Partner Clem Haizelden

Queer Places:
Bolton Studios, 17B Gilston Rd, Kensington, London SW10 9SJ, UK
19 Mulberry Walk, Chelsea, London SW3, UK

Raoh Schorr - Coppia di Chevraux, bronzo con patina verde - CatawikiRaoh Friedel Schorr (May 2, 1901 - June 8, 1991) was a highly successful Swiss sculptor, an animalier and decorative artist (his Bengal Tiger is in the Tate)

Arthur Jeffress’ friend, lesbian art dealer Erica Brausen had a marriage of convenience to artist Clem Haizelden, the lover of her landlord at Bolton Studios, Raoh Schorr. Clem Haizelden, lost touch with his entire family after 1951, his little sister, an artist herself, married the sculptor William Tucker. Clem and Erica continued to see each other in London and they never divorced. Brausen begun her lifelong affair with Catharina “Toto” Koopman.

Schorr studied art in Basel, Geneva and then Paris, where he had a studio for thirteen years and modelled many of his bronze animalier sculptures after creatures in the zoo. He settled in England in 1936, the same time as Erica Brausen, exhibited at the Royal Academy from 1937 onwards and was a very successful and wealthy designer of posters, fabrics, interior decoration, exhibitions and sculpture for film, theatre and shop windows displays. In the 1960s, Schorr began to model groups of animals for Worcester Royal Porcelain and Royal Doulton; a bronze Bengal Tiger is in the Tate, purchased by the director James Bolivar Manson, whose portrait Schorr painted. Manson was a fellow artist and fan of Schorr and, after leaving both his wife and the Tate, lived nearby in Carlyle Studios until his death in 1945. Another Schorr enthusiast was the profoundly eccentric Evan Morgan, 2nd Viscount Tredegar, Naps Alington's brother-in-law, who, as a notable and senior member of gay circles, had been at Arthur Jeffress's Red and White Party. He went on to combine a role as a chamberlain to Popes Benedict XV and Pius XI with that of an accomplished occultist, and was called by Aleister Crowley the Adept of Adepts.

Schorr's artistic production was carried out at Bolton Studios where Erica Brausen lived for nearly twenty years. These twenty-seven hidden-away studios in the area known as Little Chelsea in Kensington were built between 1885 and 1890 then re-modelled in 1934 when their communal sanitary arrangements were replaced by less bohemian facilities in each studio and resident staff provided cooking and cleaning. Many studios fell vacant during World War II or were destroyed but Brausen was living in number 26 by 1947, possibly from as early as 1943. Schorr's sister Clara Schorr worked with him and lived with her partner Elissa Huddleston at number 6, while he used numbers 3 and 5 as ateliers. Schorr and Brausen had probably met in Paris and Schorr introduced his new London neighbour Brausen to his young friend Clem Haizelden.


Raoh Schorr (Swiss, 1901-1991) Blue male nude

Artwork by Raoh Schorr, Reh, Made of Bronze, greenish patina
Raoh Schorr Reh Bronze, greenish patina Sculpture 14 cm

Schorr's own home was in the elegant Chelsea street of Mulberry Walk, where Joe Carstairs and Ruth Baldwin had lived during the Elvira Barney trial. Clem lived there with Schorr in 1946/7, working alongside him at Bolton Studios after his wartime service.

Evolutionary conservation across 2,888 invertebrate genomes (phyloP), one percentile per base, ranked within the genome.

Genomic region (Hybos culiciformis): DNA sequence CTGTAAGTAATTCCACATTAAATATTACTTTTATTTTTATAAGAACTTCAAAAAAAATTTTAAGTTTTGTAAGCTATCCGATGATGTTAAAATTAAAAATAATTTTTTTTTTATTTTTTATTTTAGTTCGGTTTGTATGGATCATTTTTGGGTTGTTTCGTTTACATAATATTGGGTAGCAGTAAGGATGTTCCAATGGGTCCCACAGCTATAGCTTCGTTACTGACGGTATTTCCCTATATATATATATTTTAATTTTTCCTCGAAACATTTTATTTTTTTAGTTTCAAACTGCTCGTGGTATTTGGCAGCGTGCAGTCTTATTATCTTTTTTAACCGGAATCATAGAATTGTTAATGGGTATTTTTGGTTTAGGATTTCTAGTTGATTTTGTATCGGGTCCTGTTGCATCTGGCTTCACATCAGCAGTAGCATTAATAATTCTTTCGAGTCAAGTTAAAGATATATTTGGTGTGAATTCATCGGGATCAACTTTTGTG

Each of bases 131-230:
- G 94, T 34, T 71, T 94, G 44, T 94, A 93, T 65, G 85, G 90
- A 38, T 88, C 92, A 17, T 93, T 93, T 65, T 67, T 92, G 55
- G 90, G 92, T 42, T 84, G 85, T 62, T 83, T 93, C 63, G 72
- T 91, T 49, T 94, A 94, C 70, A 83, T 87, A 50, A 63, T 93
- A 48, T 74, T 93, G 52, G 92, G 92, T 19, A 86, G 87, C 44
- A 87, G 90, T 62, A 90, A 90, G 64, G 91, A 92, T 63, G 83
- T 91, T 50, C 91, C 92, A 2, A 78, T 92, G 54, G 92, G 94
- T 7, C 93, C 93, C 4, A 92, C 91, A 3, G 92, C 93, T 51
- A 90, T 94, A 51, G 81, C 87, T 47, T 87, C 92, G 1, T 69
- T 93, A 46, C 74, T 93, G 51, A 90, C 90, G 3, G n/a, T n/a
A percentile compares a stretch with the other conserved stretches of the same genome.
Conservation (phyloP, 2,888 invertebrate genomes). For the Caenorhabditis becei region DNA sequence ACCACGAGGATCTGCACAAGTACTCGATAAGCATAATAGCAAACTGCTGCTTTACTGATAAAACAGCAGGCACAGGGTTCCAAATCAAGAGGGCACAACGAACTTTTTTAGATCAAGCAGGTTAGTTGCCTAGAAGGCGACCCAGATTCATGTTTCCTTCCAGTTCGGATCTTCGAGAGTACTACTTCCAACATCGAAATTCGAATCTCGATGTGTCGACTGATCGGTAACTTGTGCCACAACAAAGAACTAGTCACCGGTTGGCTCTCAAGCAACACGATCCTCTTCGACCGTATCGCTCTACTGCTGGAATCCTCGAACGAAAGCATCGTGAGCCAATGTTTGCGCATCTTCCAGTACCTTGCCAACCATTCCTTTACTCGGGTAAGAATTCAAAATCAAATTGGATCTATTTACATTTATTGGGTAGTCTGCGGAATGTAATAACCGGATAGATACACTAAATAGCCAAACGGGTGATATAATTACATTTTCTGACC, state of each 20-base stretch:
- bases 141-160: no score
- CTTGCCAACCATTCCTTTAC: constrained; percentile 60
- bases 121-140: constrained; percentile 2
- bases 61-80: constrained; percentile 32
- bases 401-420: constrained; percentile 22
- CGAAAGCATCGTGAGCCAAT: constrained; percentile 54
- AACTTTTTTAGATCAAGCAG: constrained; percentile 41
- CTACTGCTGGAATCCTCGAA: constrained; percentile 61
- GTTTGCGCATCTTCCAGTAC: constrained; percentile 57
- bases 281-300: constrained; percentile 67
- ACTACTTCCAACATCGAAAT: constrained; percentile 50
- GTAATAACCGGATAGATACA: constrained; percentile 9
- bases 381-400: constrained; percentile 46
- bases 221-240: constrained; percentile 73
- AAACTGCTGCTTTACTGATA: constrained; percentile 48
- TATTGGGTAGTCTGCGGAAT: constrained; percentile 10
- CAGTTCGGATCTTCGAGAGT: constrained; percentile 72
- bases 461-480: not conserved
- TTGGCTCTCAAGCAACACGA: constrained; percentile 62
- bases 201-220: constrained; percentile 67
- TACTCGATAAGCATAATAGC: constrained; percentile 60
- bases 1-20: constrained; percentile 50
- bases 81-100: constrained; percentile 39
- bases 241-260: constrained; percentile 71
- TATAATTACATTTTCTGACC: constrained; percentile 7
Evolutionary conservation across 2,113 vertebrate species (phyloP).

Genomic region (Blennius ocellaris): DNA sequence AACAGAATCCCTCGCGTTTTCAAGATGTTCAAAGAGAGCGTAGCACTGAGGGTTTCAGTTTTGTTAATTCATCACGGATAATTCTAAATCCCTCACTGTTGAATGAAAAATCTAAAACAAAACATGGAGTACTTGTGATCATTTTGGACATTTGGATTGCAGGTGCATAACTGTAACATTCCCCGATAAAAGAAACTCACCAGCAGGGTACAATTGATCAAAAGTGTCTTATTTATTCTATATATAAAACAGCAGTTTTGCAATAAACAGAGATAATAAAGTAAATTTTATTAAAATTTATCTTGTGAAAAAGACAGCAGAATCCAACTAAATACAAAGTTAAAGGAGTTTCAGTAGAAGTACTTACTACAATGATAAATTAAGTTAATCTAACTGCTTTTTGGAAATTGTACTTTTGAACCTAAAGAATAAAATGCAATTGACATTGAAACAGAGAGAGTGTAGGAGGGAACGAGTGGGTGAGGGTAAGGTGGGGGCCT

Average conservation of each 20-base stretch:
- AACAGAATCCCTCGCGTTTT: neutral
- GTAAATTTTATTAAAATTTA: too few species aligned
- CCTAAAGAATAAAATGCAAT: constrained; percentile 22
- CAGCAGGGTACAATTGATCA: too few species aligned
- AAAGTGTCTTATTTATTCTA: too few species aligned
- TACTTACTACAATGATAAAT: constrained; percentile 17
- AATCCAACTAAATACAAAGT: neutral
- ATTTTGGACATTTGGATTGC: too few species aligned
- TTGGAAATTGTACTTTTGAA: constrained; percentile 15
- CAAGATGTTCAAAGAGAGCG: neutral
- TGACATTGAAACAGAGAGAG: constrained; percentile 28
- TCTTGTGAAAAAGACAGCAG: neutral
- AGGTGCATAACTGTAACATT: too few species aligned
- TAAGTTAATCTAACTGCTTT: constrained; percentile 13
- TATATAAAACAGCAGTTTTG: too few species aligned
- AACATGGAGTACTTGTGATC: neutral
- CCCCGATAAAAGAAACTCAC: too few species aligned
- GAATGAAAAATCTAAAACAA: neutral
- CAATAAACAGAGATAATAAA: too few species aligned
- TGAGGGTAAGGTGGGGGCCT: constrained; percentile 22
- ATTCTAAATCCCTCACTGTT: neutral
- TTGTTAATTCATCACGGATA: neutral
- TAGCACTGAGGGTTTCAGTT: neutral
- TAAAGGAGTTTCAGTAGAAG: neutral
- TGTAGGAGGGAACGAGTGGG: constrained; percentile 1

Clem was the love of Schorr's life but in March 1947 Clem left England behind and travelled to Ontario then moved on to Baltimore, Maryland. In 1951, Clem travelled from New York back to London to say goodbye to one of his sisters before she emigrated to New Zealand. He never saw his family again. He stayed with Schorr on this short trip but was home in New York by Christmas, where his family believed him to be running an hotel.

In 1951 he was living at 150 Willow Street, an early nineteenth-century Federal Style building in Brooklyn Heights. Arthur Miller lived right next door at number 151 until he left to marry Marilyn Monroe in June 1956; Truman Capote lived at 70 Willow Street in the 1950s and 1960s during the time he knew Arthur Jeffress.

In May 1957, Clem applied for and was granted US naturalization. By now he had moved to 103 East 71st Street with a new partner, Yorke Kennedy, with whom he ran a very successful antiques and design company; their rich and glamorous clients included Jackie Kennedy and Barbara Hutton. Clem made an annual visit to London to celebrate Schorr's birthday and returned with ceramics and watercolours from the Schorr studio to sell to American clients. Schorr occasionally travelled over to New York as late as the 1980s to help Clem and Kennedy when they had major commissions to deliver and the three of them took regular holidays together in the Caribbean. They also often holidayed together with Schorr's sister and her family in Switzerland at their hotel on the shores of Lake Lucerne, and the Swiss nieces remained close to Clem and called him Uncle.

Clem died on 8 September 1990 about seventy miles north east of New York in their last home on Benedict Road, South Salem, Westchester County, a pleasant white clapperboard house set in a two-acre garden. The Swiss nieces recall this home as a wonderful barn, not revealing from outside that it was filled with antiques and art. Clem's death was the result of a fall while pruning an apple tree: he had supper with Kennedy after the accident, and did not wake up the next morning. Clem effaced himself entirely from the records of Erica Brausen's life and from his own family.


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